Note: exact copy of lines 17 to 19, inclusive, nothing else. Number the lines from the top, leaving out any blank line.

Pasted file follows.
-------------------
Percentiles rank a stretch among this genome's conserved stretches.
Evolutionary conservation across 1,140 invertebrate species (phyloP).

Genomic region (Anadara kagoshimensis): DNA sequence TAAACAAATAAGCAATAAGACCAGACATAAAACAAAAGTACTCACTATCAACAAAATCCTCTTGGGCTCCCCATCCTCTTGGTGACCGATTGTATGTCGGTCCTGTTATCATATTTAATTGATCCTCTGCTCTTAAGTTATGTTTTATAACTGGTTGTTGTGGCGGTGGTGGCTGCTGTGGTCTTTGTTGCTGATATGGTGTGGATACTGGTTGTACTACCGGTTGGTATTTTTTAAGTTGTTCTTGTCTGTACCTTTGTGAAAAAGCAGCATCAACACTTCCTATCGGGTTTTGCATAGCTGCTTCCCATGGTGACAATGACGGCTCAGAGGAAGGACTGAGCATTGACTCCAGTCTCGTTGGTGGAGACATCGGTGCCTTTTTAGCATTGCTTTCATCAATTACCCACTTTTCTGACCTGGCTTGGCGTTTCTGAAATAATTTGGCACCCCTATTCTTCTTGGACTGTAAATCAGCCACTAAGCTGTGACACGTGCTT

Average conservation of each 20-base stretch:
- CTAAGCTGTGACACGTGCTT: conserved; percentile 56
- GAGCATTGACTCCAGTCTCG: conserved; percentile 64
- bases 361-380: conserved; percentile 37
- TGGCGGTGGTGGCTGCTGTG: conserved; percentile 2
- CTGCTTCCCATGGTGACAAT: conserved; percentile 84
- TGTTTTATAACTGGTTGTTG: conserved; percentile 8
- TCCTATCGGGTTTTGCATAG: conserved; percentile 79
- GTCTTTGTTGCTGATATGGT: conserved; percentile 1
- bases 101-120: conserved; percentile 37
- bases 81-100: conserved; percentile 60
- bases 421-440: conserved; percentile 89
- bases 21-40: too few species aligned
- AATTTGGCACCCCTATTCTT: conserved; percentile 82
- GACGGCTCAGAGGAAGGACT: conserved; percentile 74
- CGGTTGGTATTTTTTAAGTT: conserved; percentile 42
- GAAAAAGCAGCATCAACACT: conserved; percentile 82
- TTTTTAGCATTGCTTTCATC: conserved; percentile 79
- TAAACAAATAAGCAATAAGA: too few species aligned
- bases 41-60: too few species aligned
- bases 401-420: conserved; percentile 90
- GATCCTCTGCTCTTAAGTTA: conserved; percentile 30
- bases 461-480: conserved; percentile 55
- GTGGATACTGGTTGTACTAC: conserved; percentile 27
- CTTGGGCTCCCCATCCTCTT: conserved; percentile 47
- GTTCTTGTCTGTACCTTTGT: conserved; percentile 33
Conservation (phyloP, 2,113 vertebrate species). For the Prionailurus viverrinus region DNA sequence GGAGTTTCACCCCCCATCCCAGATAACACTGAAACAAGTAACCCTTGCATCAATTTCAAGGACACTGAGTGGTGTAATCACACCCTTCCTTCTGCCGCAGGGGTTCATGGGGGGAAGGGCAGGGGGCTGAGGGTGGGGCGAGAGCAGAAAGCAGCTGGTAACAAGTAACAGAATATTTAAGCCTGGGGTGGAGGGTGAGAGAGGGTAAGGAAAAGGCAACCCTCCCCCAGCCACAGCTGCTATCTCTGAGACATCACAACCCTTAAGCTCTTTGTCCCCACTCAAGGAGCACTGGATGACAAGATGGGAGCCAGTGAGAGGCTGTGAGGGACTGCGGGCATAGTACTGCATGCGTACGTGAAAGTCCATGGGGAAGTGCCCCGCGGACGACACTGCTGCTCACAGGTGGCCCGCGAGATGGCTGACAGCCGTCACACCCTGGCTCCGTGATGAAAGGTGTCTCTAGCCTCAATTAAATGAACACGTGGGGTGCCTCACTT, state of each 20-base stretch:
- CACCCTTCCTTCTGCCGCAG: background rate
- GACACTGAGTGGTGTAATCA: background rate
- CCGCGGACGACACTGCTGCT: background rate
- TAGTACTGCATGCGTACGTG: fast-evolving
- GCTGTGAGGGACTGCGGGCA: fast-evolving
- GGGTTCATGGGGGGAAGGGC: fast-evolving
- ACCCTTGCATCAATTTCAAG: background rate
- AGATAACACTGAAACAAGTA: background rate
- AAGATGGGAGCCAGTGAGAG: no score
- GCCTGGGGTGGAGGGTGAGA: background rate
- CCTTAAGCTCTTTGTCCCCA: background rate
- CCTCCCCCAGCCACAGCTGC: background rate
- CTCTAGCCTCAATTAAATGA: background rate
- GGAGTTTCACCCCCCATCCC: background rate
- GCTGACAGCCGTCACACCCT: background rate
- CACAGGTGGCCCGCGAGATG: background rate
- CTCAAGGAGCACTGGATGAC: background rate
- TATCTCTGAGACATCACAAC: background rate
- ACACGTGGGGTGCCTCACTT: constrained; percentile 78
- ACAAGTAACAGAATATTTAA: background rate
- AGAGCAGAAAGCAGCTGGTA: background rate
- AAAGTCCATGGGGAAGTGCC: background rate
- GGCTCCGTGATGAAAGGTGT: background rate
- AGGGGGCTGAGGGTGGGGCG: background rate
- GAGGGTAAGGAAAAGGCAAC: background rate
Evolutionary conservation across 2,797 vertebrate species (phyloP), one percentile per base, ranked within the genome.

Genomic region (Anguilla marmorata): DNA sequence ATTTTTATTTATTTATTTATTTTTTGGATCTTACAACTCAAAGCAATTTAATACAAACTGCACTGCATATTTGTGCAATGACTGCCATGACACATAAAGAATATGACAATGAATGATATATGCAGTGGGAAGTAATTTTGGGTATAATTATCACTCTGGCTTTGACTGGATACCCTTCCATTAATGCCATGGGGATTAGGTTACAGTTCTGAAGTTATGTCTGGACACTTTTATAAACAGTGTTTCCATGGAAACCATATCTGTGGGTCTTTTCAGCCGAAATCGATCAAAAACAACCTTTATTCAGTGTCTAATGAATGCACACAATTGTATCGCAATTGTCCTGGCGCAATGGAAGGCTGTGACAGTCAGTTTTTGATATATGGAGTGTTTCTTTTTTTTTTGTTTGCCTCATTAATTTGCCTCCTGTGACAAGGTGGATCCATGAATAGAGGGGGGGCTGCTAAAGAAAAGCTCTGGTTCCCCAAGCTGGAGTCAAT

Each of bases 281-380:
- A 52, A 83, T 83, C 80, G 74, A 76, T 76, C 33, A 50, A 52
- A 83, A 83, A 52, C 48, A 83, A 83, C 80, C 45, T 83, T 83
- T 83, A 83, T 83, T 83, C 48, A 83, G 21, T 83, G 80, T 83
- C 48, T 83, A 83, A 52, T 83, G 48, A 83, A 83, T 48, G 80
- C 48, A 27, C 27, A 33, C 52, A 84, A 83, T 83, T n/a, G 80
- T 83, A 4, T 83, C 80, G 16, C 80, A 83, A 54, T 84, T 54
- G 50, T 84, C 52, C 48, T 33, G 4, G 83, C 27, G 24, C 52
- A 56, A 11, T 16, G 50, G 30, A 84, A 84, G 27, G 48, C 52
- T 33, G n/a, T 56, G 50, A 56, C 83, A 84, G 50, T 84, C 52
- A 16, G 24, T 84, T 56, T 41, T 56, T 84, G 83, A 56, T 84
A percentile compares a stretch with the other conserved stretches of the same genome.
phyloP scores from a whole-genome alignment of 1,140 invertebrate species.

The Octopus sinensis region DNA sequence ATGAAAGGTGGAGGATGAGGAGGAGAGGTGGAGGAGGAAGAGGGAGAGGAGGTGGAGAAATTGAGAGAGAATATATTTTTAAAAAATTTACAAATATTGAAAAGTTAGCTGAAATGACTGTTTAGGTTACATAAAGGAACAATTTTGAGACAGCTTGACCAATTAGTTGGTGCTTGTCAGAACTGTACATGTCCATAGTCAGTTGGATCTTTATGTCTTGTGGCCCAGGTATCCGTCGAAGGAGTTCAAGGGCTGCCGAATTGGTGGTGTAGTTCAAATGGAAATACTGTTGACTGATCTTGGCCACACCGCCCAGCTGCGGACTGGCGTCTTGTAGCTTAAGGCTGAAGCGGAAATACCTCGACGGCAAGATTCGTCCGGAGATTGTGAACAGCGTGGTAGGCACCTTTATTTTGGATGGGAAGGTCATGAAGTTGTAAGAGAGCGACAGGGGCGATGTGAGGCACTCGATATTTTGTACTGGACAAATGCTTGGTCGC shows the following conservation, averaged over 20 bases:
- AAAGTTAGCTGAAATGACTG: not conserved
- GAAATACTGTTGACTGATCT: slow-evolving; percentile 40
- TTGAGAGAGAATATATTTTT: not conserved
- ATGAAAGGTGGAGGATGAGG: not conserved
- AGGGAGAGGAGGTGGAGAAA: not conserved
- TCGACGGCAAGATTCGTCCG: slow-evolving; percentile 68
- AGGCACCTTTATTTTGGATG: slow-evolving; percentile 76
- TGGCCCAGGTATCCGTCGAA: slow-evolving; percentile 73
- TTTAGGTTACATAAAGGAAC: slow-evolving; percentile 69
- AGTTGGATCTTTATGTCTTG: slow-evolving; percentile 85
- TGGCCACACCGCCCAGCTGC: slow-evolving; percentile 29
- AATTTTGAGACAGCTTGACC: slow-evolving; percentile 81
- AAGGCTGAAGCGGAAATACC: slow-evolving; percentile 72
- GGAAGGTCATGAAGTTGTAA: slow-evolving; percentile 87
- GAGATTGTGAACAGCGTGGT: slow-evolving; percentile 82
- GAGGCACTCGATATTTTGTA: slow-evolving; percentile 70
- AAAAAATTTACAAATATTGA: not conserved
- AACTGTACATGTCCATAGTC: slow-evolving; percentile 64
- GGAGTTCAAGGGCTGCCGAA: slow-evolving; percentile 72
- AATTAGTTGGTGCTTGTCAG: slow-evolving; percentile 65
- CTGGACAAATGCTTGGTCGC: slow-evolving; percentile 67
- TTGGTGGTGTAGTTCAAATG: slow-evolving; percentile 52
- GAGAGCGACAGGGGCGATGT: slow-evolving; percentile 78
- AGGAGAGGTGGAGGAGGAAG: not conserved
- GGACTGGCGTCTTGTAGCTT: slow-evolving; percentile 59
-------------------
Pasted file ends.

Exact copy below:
- AATTTGGCACCCCTATTCTT: conserved; percentile 82
- GACGGCTCAGAGGAAGGACT: conserved; percentile 74
- CGGTTGGTATTTTTTAAGTT: conserved; percentile 42